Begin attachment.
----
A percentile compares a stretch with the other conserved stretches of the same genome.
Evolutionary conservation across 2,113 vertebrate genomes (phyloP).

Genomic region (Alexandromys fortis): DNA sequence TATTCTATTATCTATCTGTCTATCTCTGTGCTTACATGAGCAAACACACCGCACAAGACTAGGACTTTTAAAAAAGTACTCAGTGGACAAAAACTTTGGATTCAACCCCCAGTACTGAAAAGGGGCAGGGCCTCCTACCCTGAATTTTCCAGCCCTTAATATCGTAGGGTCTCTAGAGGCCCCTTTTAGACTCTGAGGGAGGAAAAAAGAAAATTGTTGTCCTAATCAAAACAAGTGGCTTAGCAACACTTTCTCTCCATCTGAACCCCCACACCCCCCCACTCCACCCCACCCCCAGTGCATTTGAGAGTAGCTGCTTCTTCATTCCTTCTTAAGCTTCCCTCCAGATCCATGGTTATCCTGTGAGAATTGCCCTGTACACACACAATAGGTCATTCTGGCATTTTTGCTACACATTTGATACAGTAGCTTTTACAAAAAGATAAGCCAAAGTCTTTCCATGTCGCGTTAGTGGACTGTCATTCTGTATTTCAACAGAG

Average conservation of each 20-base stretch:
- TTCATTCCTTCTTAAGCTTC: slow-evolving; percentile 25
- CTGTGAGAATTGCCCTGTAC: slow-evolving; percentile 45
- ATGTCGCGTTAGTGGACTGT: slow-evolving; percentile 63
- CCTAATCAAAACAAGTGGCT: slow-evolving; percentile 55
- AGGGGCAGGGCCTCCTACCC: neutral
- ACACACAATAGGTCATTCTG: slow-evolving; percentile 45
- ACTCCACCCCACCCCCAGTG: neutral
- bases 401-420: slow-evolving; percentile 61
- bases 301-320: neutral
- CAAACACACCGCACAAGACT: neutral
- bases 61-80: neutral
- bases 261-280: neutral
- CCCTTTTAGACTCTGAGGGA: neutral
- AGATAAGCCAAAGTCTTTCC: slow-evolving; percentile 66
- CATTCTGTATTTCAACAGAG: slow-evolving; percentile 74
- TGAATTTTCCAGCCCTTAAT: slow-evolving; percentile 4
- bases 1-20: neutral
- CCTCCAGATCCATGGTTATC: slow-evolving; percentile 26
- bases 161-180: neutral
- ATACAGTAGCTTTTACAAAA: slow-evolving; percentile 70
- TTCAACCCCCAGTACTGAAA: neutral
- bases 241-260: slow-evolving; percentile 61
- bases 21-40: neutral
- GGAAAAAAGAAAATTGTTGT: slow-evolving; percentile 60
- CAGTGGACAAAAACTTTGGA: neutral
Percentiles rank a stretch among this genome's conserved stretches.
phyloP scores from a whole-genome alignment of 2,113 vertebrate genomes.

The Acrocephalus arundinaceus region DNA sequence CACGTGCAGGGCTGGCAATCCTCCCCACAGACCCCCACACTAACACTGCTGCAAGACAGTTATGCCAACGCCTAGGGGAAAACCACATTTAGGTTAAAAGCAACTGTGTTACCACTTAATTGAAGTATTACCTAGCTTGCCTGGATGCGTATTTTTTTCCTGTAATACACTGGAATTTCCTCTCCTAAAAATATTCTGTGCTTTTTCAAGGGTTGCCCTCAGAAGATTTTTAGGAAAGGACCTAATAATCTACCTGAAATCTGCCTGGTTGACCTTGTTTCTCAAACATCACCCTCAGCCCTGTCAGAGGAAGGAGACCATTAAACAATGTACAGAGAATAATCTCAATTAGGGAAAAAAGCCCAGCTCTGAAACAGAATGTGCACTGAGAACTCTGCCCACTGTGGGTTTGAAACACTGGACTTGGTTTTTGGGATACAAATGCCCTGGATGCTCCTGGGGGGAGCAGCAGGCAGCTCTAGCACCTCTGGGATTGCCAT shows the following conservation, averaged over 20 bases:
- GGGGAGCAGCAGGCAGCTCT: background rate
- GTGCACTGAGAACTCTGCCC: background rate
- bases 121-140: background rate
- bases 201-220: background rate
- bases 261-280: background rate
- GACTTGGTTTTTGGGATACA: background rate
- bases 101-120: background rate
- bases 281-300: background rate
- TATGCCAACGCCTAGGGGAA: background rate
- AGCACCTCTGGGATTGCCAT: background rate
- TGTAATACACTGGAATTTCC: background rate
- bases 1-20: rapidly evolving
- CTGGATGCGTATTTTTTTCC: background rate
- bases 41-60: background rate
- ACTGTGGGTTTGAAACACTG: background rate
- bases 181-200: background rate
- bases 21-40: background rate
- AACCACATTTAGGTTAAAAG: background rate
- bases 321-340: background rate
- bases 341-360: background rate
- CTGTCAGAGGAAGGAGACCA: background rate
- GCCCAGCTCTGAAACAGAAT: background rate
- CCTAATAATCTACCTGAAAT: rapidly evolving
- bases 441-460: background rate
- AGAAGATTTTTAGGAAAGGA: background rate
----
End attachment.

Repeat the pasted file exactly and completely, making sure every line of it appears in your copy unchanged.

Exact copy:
A percentile compares a stretch with the other conserved stretches of the same genome.
Evolutionary conservation across 2,113 vertebrate genomes (phyloP).

Genomic region (Alexandromys fortis): DNA sequence TATTCTATTATCTATCTGTCTATCTCTGTGCTTACATGAGCAAACACACCGCACAAGACTAGGACTTTTAAAAAAGTACTCAGTGGACAAAAACTTTGGATTCAACCCCCAGTACTGAAAAGGGGCAGGGCCTCCTACCCTGAATTTTCCAGCCCTTAATATCGTAGGGTCTCTAGAGGCCCCTTTTAGACTCTGAGGGAGGAAAAAAGAAAATTGTTGTCCTAATCAAAACAAGTGGCTTAGCAACACTTTCTCTCCATCTGAACCCCCACACCCCCCCACTCCACCCCACCCCCAGTGCATTTGAGAGTAGCTGCTTCTTCATTCCTTCTTAAGCTTCCCTCCAGATCCATGGTTATCCTGTGAGAATTGCCCTGTACACACACAATAGGTCATTCTGGCATTTTTGCTACACATTTGATACAGTAGCTTTTACAAAAAGATAAGCCAAAGTCTTTCCATGTCGCGTTAGTGGACTGTCATTCTGTATTTCAACAGAG

Average conservation of each 20-base stretch:
- TTCATTCCTTCTTAAGCTTC: slow-evolving; percentile 25
- CTGTGAGAATTGCCCTGTAC: slow-evolving; percentile 45
- ATGTCGCGTTAGTGGACTGT: slow-evolving; percentile 63
- CCTAATCAAAACAAGTGGCT: slow-evolving; percentile 55
- AGGGGCAGGGCCTCCTACCC: neutral
- ACACACAATAGGTCATTCTG: slow-evolving; percentile 45
- ACTCCACCCCACCCCCAGTG: neutral
- bases 401-420: slow-evolving; percentile 61
- bases 301-320: neutral
- CAAACACACCGCACAAGACT: neutral
- bases 61-80: neutral
- bases 261-280: neutral
- CCCTTTTAGACTCTGAGGGA: neutral
- AGATAAGCCAAAGTCTTTCC: slow-evolving; percentile 66
- CATTCTGTATTTCAACAGAG: slow-evolving; percentile 74
- TGAATTTTCCAGCCCTTAAT: slow-evolving; percentile 4
- bases 1-20: neutral
- CCTCCAGATCCATGGTTATC: slow-evolving; percentile 26
- bases 161-180: neutral
- ATACAGTAGCTTTTACAAAA: slow-evolving; percentile 70
- TTCAACCCCCAGTACTGAAA: neutral
- bases 241-260: slow-evolving; percentile 61
- bases 21-40: neutral
- GGAAAAAAGAAAATTGTTGT: slow-evolving; percentile 60
- CAGTGGACAAAAACTTTGGA: neutral
Percentiles rank a stretch among this genome's conserved stretches.
phyloP scores from a whole-genome alignment of 2,113 vertebrate genomes.

The Acrocephalus arundinaceus region DNA sequence CACGTGCAGGGCTGGCAATCCTCCCCACAGACCCCCACACTAACACTGCTGCAAGACAGTTATGCCAACGCCTAGGGGAAAACCACATTTAGGTTAAAAGCAACTGTGTTACCACTTAATTGAAGTATTACCTAGCTTGCCTGGATGCGTATTTTTTTCCTGTAATACACTGGAATTTCCTCTCCTAAAAATATTCTGTGCTTTTTCAAGGGTTGCCCTCAGAAGATTTTTAGGAAAGGACCTAATAATCTACCTGAAATCTGCCTGGTTGACCTTGTTTCTCAAACATCACCCTCAGCCCTGTCAGAGGAAGGAGACCATTAAACAATGTACAGAGAATAATCTCAATTAGGGAAAAAAGCCCAGCTCTGAAACAGAATGTGCACTGAGAACTCTGCCCACTGTGGGTTTGAAACACTGGACTTGGTTTTTGGGATACAAATGCCCTGGATGCTCCTGGGGGGAGCAGCAGGCAGCTCTAGCACCTCTGGGATTGCCAT shows the following conservation, averaged over 20 bases:
- GGGGAGCAGCAGGCAGCTCT: background rate
- GTGCACTGAGAACTCTGCCC: background rate
- bases 121-140: background rate
- bases 201-220: background rate
- bases 261-280: background rate
- GACTTGGTTTTTGGGATACA: background rate
- bases 101-120: background rate
- bases 281-300: background rate
- TATGCCAACGCCTAGGGGAA: background rate
- AGCACCTCTGGGATTGCCAT: background rate
- TGTAATACACTGGAATTTCC: background rate
- bases 1-20: rapidly evolving
- CTGGATGCGTATTTTTTTCC: background rate
- bases 41-60: background rate
- ACTGTGGGTTTGAAACACTG: background rate
- bases 181-200: background rate
- bases 21-40: background rate
- AACCACATTTAGGTTAAAAG: background rate
- bases 321-340: background rate
- bases 341-360: background rate
- CTGTCAGAGGAAGGAGACCA: background rate
- GCCCAGCTCTGAAACAGAAT: background rate
- CCTAATAATCTACCTGAAAT: rapidly evolving
- bases 441-460: background rate
- AGAAGATTTTTAGGAAAGGA: background rate